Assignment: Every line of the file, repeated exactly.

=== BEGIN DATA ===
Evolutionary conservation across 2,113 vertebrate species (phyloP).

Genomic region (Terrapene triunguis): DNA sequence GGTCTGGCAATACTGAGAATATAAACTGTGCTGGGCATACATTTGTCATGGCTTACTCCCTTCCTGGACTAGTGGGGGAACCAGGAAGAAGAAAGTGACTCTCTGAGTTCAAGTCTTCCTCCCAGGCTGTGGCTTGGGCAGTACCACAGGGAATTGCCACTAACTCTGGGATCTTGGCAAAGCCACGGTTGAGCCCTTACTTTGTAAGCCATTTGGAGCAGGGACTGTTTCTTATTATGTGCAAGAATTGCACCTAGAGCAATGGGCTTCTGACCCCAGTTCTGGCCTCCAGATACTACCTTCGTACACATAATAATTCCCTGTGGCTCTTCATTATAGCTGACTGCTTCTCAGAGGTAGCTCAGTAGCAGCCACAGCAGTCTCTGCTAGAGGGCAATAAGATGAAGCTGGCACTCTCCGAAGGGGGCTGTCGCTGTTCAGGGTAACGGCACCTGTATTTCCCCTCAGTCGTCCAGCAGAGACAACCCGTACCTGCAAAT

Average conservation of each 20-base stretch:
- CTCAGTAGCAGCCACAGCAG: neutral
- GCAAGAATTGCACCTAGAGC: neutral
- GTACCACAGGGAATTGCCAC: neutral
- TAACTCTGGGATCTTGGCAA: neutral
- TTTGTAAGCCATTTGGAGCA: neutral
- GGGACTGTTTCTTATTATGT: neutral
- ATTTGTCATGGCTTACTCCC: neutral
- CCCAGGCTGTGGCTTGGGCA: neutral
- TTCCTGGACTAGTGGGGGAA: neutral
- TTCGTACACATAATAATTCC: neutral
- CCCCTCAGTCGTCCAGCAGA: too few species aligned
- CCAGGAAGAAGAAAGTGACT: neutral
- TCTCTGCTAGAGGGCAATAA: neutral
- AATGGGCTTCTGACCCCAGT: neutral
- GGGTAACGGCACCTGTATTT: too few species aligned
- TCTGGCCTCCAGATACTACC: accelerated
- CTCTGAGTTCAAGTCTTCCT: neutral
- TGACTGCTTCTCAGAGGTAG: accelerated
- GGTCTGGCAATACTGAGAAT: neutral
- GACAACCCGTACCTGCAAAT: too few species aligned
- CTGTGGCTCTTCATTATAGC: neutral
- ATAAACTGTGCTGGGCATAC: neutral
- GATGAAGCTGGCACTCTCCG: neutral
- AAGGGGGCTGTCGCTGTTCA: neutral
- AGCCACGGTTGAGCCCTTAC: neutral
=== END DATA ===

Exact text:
Evolutionary conservation across 2,113 vertebrate species (phyloP).

Genomic region (Terrapene triunguis): DNA sequence GGTCTGGCAATACTGAGAATATAAACTGTGCTGGGCATACATTTGTCATGGCTTACTCCCTTCCTGGACTAGTGGGGGAACCAGGAAGAAGAAAGTGACTCTCTGAGTTCAAGTCTTCCTCCCAGGCTGTGGCTTGGGCAGTACCACAGGGAATTGCCACTAACTCTGGGATCTTGGCAAAGCCACGGTTGAGCCCTTACTTTGTAAGCCATTTGGAGCAGGGACTGTTTCTTATTATGTGCAAGAATTGCACCTAGAGCAATGGGCTTCTGACCCCAGTTCTGGCCTCCAGATACTACCTTCGTACACATAATAATTCCCTGTGGCTCTTCATTATAGCTGACTGCTTCTCAGAGGTAGCTCAGTAGCAGCCACAGCAGTCTCTGCTAGAGGGCAATAAGATGAAGCTGGCACTCTCCGAAGGGGGCTGTCGCTGTTCAGGGTAACGGCACCTGTATTTCCCCTCAGTCGTCCAGCAGAGACAACCCGTACCTGCAAAT

Average conservation of each 20-base stretch:
- CTCAGTAGCAGCCACAGCAG: neutral
- GCAAGAATTGCACCTAGAGC: neutral
- GTACCACAGGGAATTGCCAC: neutral
- TAACTCTGGGATCTTGGCAA: neutral
- TTTGTAAGCCATTTGGAGCA: neutral
- GGGACTGTTTCTTATTATGT: neutral
- ATTTGTCATGGCTTACTCCC: neutral
- CCCAGGCTGTGGCTTGGGCA: neutral
- TTCCTGGACTAGTGGGGGAA: neutral
- TTCGTACACATAATAATTCC: neutral
- CCCCTCAGTCGTCCAGCAGA: too few species aligned
- CCAGGAAGAAGAAAGTGACT: neutral
- TCTCTGCTAGAGGGCAATAA: neutral
- AATGGGCTTCTGACCCCAGT: neutral
- GGGTAACGGCACCTGTATTT: too few species aligned
- TCTGGCCTCCAGATACTACC: accelerated
- CTCTGAGTTCAAGTCTTCCT: neutral
- TGACTGCTTCTCAGAGGTAG: accelerated
- GGTCTGGCAATACTGAGAAT: neutral
- GACAACCCGTACCTGCAAAT: too few species aligned
- CTGTGGCTCTTCATTATAGC: neutral
- ATAAACTGTGCTGGGCATAC: neutral
- GATGAAGCTGGCACTCTCCG: neutral
- AAGGGGGCTGTCGCTGTTCA: neutral
- AGCCACGGTTGAGCCCTTAC: neutral